The first chapter, Northeast Asian Security and a Vision for a Nuclear Weapon-Free Zone, explores Mongolia’s audacious decision to declare itself a single-state nuclear-weapon-free zone and the impact that an expanded zone of this nature could have on Northeast Asian Security. It will also explore the contentious issue of nuclear energy within the region and the implications that this may have on the efforts to achieve military denuclearization of the region.

In the second chapter, Korean Peninsula Security Issues and their Impact on Regional Stability, we examine the current state-of-play of the peninsula, frozen in a fragile armistice with inter-governmental relations stalled in a geopolitical impasse. What opportunities does the new Moon administration in the ROK present in this context? Can a new vision of Shared Security or the diplomacy of larger neighboring powers help to carve a new path towards peace? What pre-conditions for peace are required from the often-overlooked point of view of the DPRK? These questions will be addressed in this chapter.

The third chapter, Civil Society Dialogue and Multi-Track Diplomacy in Peacebuilding in Northeast Asia shifts the focus away from what governments can and cannot do. We explore the successes and challenges faced by non-governmental organizations in the context of peacebuilding, with a focus on the role of women and youth. The chapter also looks towards the neighboring region of Southeast Asia — with its own share of historical animosities, inequalities, allegiances and tensions — for precedents, cautions and inspiration for conflict resolution.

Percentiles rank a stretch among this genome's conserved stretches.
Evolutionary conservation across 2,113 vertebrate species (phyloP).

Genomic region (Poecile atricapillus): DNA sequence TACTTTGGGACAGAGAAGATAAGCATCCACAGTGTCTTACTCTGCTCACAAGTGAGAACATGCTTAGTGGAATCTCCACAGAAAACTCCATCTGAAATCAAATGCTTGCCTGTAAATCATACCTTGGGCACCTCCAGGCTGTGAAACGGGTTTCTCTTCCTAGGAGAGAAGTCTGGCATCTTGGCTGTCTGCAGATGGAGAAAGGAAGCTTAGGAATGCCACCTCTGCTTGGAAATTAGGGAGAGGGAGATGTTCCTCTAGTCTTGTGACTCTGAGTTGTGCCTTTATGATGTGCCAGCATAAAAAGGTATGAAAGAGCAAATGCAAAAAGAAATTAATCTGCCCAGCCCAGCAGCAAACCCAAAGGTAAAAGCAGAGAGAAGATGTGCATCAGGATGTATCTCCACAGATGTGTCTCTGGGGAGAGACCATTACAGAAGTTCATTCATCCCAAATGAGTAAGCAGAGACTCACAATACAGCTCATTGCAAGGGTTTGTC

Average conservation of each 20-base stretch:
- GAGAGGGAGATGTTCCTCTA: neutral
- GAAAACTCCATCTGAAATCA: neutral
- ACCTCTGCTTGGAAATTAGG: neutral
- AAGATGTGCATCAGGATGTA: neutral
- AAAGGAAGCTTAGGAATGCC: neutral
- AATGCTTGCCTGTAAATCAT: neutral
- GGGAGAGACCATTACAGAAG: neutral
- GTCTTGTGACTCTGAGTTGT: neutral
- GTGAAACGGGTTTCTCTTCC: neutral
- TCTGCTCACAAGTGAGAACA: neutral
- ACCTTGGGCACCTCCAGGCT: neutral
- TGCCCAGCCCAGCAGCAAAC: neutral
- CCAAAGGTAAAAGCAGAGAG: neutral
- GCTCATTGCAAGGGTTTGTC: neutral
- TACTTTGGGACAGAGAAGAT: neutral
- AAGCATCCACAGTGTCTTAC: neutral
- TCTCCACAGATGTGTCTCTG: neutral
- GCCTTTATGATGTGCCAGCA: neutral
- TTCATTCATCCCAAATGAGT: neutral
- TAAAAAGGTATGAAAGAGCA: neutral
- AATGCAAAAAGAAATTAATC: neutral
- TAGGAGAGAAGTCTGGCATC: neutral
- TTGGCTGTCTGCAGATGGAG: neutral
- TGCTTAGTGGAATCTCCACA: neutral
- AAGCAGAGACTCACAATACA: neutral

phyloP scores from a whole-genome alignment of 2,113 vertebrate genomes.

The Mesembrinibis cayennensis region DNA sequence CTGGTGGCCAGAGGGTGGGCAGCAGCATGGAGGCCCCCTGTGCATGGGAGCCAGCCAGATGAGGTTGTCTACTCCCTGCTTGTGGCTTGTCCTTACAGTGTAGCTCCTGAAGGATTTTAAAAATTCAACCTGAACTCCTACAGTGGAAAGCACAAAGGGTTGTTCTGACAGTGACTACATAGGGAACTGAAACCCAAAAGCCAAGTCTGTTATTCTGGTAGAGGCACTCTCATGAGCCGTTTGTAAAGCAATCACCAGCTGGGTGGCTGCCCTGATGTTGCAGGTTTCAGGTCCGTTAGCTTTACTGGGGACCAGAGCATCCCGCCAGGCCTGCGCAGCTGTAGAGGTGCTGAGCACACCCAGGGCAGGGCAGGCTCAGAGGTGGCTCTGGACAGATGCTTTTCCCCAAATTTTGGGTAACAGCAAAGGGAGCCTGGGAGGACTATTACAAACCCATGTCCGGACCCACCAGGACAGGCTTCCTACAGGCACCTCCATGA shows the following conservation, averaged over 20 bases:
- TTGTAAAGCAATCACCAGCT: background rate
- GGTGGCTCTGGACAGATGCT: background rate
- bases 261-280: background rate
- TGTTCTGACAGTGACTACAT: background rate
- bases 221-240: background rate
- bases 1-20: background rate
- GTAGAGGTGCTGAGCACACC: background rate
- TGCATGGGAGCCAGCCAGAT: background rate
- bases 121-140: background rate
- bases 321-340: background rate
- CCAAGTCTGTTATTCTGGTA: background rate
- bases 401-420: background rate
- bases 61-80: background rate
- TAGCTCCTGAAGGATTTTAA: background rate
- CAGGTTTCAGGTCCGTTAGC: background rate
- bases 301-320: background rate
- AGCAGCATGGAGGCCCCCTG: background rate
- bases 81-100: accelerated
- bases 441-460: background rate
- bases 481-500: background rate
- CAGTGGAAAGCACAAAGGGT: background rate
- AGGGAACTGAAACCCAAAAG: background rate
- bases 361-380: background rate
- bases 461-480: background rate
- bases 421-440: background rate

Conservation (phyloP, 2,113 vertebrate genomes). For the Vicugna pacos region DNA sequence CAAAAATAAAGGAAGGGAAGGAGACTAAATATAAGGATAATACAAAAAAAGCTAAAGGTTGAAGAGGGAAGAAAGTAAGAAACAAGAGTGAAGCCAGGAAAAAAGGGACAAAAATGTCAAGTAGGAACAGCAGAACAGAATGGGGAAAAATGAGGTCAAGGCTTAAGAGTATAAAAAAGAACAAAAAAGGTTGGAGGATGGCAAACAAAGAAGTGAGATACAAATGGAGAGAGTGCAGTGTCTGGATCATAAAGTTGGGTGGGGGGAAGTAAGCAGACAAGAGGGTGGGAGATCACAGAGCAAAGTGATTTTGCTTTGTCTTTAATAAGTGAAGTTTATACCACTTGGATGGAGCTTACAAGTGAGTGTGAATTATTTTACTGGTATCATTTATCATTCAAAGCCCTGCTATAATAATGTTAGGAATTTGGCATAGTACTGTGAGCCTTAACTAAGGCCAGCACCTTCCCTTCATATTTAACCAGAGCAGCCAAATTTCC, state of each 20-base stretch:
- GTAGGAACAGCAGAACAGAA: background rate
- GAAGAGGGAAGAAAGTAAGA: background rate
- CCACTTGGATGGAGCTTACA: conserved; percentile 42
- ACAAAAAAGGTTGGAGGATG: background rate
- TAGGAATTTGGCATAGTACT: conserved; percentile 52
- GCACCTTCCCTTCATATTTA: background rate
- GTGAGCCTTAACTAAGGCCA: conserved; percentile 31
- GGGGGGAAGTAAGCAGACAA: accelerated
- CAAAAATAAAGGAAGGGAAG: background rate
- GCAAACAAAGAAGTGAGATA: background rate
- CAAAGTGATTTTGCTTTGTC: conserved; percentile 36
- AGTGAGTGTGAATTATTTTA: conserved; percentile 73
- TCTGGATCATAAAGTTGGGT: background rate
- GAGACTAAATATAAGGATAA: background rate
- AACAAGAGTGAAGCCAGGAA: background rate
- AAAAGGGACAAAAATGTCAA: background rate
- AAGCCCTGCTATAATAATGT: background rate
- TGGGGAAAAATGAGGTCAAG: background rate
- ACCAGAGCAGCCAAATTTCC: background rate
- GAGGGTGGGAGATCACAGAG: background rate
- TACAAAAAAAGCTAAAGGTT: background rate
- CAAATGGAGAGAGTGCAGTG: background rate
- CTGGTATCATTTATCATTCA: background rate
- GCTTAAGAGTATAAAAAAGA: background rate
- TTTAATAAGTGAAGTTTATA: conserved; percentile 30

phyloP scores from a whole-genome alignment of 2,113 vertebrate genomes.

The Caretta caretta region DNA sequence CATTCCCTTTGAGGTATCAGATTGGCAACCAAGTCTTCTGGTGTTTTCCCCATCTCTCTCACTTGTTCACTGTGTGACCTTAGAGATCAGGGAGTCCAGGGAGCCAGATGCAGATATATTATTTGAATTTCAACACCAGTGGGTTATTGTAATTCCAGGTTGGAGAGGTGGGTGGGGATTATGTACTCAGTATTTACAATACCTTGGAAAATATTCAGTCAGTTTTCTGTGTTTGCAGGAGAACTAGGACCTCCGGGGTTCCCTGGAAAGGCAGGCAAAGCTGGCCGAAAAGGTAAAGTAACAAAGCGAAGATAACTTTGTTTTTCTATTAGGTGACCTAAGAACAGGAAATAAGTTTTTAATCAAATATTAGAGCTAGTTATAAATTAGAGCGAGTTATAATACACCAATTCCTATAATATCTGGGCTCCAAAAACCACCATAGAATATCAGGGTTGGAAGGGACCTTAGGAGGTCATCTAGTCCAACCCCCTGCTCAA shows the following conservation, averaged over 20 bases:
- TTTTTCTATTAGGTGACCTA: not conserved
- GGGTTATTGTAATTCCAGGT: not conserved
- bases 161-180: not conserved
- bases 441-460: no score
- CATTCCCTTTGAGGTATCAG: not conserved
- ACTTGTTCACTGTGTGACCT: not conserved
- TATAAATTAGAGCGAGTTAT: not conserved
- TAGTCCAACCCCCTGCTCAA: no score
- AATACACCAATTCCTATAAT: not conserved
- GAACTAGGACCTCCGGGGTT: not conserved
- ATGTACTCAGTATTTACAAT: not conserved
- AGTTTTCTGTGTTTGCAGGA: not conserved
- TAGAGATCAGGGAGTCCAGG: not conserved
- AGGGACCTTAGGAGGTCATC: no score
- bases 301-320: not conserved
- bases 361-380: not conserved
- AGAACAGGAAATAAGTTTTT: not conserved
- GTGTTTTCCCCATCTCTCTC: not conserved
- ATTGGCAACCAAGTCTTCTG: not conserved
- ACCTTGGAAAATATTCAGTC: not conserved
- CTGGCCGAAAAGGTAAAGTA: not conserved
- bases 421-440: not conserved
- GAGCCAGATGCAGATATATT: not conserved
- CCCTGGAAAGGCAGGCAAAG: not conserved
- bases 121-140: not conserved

In the Epilogue, The Implications of the Nuclear Weapons Ban Treaty for Northeast Asian Security, we look forward at the consequences of the UN Treaty on the Prohibition of Nuclear Weapons. Now that 122 nations have decided that nuclear weapons are not only immoral but also illegal, what recourse is left to nuclear-weapon states and those that depend on their security assurances? What are the next steps required to ensure that the legal ban translates into a practical denuclearization movement? And what does this mean for this region in particular?

The papers contained in this publication serve as a snapshot of the realities, fears, tensions and aspirations of a region in flux in 2017. The styles, opinions and visions contained in this publication are as diverse as the Northeast Asian region itself and the fact that they have been offered to us, willingly, and in good faith, is a modest yet significant testament to the success of the ongoing Ulaanbaatar Process experiment.

The Ulaanbaatar Process aims to make a habit of dialogue. In doing so, there is hope that civil society can contribute towards changing the prevailing narrative surrounding the contentious geopolitical relationships in the Northeast Asian region by promoting communication and cooperation. The Ulaanbaatar Process and this publication aim to demonstrate that sincere and constructive dialogue is possible in Northeast Asia, by establishing a safe space for participation from all countries.

Over the next thirteen weeks, one article from this publication will be shared here every week on Wednesday. Each installation represents one point of view, a thread in the tapestry of Northeast Asian Relations. Please visit this publication page every week to read more.

Anjeli Narandran
Editor, Reflections on Peace and Security in Northeast Asia

On behalf of the Conveners of the Ulaanbaatar Process
August 2017